From the old, we travel to the new - leaving Windows XP behind
Greetings! I am David Nudelman, Consultant at OCSL (Microsoft UK Partner of the Year 2012) and Microsoft MVP on the Windows Expert-IT Pro category.
I had the pleasure to present two sessions at TechEd Europe 2012 last week in Amsterdam. One of the sessions was titled: Windows XP Upgrade Time! The format of the session was an open discussion where I introduced topics related to the experience of leaving Windows XP behind and moving to a modern OS.
I opened the presentation by exposing the fact that Windows XP will expire soon and companies will have no option but to migrate away from it. I also demonstrated the Windows XP End of Support Gadget, a countdown gadget to keep you informed how many days are left until XP has to be completely retired. After that, I opened the discussion to the floor with the question: what are the main challenges you encounter when moving away from Windows XP?
The first topic discussed was the impact on the end users. Changing the way people work on a day to day basis may cause some initial disruption, but this disruption is very short term and soon the new OS will allow people to be more productive. One of the attendees also suggested that companies should use users that are excited with the new OS and have it at home to create some buzz inside the company and make other users desire the change. The last point discussed regarding users was that most of the users already have a modern OS at home. In the past the computer at work was the good one and the one at home was OK, now the one at home is fast and user friendly and the one at work is old and slow.
The next topic was applications with special focus on compatibility. This is a recurring topic on every OS desktop migration discussion. In short, the points discussed were:
- Inventory: get to know your applications very well. How many instances of each, licencing and how people use the applications. Having an application installed on every machine doesn't mean everyone uses it.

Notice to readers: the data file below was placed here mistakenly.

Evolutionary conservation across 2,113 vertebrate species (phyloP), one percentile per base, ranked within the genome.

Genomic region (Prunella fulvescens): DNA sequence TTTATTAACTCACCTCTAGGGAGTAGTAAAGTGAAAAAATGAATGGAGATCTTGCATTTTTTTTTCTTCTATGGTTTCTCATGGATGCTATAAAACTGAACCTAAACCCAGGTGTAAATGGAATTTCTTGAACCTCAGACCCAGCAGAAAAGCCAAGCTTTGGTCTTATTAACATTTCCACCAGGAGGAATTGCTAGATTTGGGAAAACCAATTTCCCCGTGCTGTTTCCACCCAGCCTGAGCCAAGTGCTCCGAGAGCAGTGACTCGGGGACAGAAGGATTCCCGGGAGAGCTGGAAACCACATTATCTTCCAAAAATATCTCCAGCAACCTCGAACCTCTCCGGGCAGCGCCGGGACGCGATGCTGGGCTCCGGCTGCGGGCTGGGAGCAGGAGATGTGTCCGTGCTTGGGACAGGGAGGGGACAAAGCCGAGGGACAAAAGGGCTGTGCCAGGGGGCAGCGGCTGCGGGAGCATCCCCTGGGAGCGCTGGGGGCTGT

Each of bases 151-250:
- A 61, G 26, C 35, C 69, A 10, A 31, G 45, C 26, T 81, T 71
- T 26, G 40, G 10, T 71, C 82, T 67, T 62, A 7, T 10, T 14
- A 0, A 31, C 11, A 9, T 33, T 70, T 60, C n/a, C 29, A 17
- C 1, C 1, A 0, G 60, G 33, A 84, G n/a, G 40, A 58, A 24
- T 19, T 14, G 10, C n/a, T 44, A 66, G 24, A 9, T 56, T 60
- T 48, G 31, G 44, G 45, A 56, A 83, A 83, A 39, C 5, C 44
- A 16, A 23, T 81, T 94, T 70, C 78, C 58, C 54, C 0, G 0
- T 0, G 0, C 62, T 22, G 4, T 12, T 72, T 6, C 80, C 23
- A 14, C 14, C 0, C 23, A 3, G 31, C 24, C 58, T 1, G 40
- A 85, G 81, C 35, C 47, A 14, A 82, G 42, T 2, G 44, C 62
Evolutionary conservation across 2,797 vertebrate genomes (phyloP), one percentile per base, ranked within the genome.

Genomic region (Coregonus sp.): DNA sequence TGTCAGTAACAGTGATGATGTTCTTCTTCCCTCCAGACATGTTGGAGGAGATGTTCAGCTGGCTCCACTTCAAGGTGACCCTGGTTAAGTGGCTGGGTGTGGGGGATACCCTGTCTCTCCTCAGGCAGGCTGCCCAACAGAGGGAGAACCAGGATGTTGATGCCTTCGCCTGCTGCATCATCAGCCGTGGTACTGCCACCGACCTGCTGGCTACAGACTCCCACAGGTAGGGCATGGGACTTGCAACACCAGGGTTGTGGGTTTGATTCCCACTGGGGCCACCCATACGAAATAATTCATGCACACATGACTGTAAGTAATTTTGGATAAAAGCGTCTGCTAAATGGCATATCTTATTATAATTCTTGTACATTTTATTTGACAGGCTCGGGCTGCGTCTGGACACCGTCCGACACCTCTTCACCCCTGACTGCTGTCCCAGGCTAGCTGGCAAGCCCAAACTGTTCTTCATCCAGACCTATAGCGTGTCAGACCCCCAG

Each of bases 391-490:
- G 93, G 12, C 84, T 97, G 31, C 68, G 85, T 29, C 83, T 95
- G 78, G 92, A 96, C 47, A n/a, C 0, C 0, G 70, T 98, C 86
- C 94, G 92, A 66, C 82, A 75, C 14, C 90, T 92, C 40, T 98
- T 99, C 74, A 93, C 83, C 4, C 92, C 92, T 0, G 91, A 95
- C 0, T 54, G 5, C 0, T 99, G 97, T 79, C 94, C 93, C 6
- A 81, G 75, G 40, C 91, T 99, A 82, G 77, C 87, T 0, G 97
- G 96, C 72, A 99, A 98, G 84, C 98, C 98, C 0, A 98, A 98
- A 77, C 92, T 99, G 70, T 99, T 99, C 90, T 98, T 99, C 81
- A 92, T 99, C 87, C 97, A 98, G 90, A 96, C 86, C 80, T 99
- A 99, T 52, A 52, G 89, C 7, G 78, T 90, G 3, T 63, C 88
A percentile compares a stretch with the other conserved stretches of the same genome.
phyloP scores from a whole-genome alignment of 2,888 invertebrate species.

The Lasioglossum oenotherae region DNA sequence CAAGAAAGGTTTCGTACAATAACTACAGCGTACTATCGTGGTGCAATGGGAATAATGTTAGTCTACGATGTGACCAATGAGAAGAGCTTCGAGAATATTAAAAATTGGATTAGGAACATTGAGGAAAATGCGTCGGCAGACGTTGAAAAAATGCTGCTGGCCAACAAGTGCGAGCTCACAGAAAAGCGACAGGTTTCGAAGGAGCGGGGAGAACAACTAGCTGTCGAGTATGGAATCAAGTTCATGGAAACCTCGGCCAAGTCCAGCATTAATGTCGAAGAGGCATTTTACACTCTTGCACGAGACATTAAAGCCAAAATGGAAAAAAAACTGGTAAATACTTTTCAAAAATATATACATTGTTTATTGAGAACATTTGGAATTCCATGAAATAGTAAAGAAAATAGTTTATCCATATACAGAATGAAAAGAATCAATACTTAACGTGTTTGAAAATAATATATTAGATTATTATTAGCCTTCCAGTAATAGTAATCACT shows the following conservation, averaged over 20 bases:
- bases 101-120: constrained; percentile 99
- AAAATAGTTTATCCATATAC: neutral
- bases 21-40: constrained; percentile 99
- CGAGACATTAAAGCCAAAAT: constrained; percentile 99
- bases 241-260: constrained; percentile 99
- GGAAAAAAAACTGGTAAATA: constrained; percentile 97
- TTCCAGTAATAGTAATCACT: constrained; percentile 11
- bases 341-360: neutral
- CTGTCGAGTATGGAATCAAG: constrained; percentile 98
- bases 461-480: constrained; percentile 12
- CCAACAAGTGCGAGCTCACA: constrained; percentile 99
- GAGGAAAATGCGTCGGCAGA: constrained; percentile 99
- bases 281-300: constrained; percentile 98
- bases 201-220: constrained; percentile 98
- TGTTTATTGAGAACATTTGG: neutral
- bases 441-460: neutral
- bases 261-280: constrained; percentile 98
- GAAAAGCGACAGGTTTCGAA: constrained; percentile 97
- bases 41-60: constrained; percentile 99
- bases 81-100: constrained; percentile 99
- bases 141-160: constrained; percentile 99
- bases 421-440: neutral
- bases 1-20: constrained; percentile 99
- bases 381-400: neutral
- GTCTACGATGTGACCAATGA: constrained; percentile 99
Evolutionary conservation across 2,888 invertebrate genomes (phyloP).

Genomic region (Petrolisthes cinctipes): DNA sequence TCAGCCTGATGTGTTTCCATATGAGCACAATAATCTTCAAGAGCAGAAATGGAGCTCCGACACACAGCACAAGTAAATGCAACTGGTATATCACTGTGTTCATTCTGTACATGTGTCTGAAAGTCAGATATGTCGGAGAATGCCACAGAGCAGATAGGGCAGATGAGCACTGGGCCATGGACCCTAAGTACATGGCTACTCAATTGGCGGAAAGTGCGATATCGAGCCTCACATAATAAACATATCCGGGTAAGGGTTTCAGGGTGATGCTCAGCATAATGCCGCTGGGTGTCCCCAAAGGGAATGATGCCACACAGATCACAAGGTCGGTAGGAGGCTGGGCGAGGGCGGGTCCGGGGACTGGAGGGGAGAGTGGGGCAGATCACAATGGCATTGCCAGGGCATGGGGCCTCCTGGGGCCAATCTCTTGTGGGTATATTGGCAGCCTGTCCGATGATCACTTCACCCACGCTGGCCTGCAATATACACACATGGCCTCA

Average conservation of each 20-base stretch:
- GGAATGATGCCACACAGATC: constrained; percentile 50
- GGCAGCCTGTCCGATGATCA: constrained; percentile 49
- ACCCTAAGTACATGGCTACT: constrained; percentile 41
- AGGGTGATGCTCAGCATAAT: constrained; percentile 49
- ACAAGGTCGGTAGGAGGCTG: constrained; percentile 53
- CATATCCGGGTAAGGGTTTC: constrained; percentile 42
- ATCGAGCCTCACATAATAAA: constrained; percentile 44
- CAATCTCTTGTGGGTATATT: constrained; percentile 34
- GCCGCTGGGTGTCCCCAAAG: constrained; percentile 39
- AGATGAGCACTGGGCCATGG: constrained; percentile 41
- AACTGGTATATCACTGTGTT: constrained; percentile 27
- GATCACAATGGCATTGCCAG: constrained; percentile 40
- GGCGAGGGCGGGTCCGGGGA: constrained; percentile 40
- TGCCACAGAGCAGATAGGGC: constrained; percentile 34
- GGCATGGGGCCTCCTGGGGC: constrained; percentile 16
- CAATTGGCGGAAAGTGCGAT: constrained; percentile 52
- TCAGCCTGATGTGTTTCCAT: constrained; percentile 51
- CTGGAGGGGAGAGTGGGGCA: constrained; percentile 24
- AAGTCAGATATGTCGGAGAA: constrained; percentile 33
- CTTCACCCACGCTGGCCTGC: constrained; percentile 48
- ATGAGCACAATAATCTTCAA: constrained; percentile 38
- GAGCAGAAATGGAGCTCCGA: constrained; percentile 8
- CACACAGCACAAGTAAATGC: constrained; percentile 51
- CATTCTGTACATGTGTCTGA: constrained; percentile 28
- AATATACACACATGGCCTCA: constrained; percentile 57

- Rationalize: now that you know all your applications, it is time to consolidate versions. The classic Adobe Reader scenario where companies have every single version of the software across different computers - try to consolidate to the latest version. Retire applications that are not needed, consolidate applications that achieve the same function into one (WinZip, WinRAR, 7-Zip).
- Application compatibility: this is the area where companies spend the most time during a desktop migration. Check out the Microsoft Application Compatibility Toolkit (ACT) – it will help you identify if applications are ready for your target OS and may provide some fixes – Shims – for your applications. For more details, visit Chris Jackson’s blog. (The App Compat Guy). We also discussed third party application compatibility tools such as App-DNA by Citrix.
The third topic was user profiles. Using roaming profiles might impose a challenge as Microsoft change the way the handle profiles after Windows XP. The solution is to convert them to local profiles and use tools such as the User State Migration Tool (USMT) to migrate the profiles from XP to the new OS.
The last topic was around concerns about Windows 8. Will it be ready for the enterprise? Will drivers be available? Will users accept the new interface? Most of the answers were favourable as Microsoft is clearly investing in working with OEMs.
In a nutshell, the main concerns when moving away from Windows XP are around the time that is left, end user impact, application compatibility, use profiles and expectations regarding the launch of Windows 8. Recommendations: improve your application portfolio, remove legacy applications and consolidate; refuse to continue with temporary solutions; implement Best Practices.
Have a question for David? Share your thoughts below.
Chris Jackson – The App Compat Guy - blogs.msdn.com/b/cjacks/
Windows XP EOS Gadget - microsoft.com/en-gb/download/details.aspx?id=11662
Springboard Series – microsoft.com/springboard